It's nestled between three big volcanoes (Pacaya, Fuego and Agua), which contribute to its seismic instability, and is a lovely collection of paved cobblestone streets lined with brightly colored stucco houses.
The central plaza has some lovely churches and other colonial buildings. I explored them more fully the first time I visited, so we didn't spend much time
My favorite element of Spanish architecture is the courtyard. You can't see them from the street, but if you can get inside, they're usually gorgeous. Private courtyards, of course, are off limits, but hotels are easier to get into.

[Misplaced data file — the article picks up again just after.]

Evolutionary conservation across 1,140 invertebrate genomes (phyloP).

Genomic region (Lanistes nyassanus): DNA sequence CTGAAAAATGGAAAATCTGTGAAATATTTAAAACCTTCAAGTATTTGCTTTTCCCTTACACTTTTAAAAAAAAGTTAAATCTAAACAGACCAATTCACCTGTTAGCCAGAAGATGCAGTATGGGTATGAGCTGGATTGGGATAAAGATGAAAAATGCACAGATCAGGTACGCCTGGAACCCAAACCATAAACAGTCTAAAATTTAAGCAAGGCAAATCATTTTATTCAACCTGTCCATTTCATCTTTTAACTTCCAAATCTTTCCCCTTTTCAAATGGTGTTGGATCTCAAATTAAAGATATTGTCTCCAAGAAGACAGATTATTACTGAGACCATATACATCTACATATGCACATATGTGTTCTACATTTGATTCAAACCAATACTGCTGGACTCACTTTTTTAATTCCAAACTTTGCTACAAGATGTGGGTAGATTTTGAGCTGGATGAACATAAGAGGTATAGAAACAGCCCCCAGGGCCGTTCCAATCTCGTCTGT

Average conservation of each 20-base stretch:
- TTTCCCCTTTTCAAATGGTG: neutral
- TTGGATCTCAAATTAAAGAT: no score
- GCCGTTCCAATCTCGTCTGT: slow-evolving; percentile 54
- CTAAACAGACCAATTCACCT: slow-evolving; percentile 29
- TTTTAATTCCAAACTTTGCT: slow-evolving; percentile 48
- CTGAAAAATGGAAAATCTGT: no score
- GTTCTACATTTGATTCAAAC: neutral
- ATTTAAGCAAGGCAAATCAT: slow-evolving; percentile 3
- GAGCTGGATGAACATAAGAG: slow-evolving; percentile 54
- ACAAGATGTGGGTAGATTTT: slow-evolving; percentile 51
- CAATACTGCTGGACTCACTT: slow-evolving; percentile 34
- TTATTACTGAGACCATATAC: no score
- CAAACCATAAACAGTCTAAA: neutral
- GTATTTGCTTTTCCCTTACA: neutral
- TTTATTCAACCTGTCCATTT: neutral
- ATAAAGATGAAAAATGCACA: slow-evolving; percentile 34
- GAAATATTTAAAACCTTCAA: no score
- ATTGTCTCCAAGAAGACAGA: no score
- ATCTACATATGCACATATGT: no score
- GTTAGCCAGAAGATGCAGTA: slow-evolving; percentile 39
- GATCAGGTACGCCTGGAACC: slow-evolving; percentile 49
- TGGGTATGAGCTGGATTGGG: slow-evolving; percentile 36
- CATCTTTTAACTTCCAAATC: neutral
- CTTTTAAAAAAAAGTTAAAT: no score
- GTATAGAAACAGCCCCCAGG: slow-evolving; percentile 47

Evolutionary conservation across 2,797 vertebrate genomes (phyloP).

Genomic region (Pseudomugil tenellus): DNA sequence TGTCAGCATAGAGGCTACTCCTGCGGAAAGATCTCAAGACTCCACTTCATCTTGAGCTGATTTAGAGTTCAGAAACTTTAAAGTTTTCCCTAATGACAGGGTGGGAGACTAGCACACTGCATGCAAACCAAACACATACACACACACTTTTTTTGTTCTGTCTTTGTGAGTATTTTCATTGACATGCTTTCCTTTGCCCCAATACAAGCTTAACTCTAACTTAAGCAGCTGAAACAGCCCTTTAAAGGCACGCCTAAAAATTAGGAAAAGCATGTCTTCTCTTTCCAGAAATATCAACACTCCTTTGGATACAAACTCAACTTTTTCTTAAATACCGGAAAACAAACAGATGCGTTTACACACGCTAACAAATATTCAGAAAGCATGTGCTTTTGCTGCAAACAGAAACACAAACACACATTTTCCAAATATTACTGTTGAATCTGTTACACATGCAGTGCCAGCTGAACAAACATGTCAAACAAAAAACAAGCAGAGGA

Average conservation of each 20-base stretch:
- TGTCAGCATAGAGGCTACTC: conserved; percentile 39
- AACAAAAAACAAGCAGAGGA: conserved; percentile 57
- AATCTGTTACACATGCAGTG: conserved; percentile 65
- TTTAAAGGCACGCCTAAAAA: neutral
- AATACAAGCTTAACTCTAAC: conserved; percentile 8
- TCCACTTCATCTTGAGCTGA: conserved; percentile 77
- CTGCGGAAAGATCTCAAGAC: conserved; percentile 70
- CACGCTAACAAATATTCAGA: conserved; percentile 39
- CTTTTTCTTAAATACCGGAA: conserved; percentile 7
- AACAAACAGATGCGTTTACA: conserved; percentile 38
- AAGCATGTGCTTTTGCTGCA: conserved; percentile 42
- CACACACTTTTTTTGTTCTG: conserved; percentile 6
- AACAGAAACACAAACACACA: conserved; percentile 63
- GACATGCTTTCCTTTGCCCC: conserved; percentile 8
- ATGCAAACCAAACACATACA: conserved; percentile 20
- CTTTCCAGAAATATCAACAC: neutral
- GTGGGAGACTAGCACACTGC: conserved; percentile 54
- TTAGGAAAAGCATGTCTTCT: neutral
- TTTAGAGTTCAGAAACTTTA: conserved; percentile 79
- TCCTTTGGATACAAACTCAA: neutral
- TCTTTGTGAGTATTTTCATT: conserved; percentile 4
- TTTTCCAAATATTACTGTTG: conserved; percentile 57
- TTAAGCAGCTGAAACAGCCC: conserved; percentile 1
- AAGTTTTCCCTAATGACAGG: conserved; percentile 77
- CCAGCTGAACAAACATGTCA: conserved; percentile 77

In addition to courtyards, some of the hotels also have ruins. This hotel is built on the ruins of a Dominican monastery.
|The dearly departed|
|This cloister and fountain was my favorite area in the ruins|
|This flowering vine is amazing -- it makes for awesome trellises|
Nestled among the ruins and hotel rooms was a little candleshop. Most of the candles were too much in the Spanish Catholic aesthetic for my taste, but the colors were lovely and it was neat to see the vats of boiling wax.
After wandering through the town, we were STARVING, so we stopped for lunch at Bistro Cinq. Trendy, French, and absolutely delicious, this was my kind of restaurant. We feasted comfortably and then went happily on our way.
|Bistro burger with frites|
P.S. If you want to read about my visit to Antigua in 2008, click here.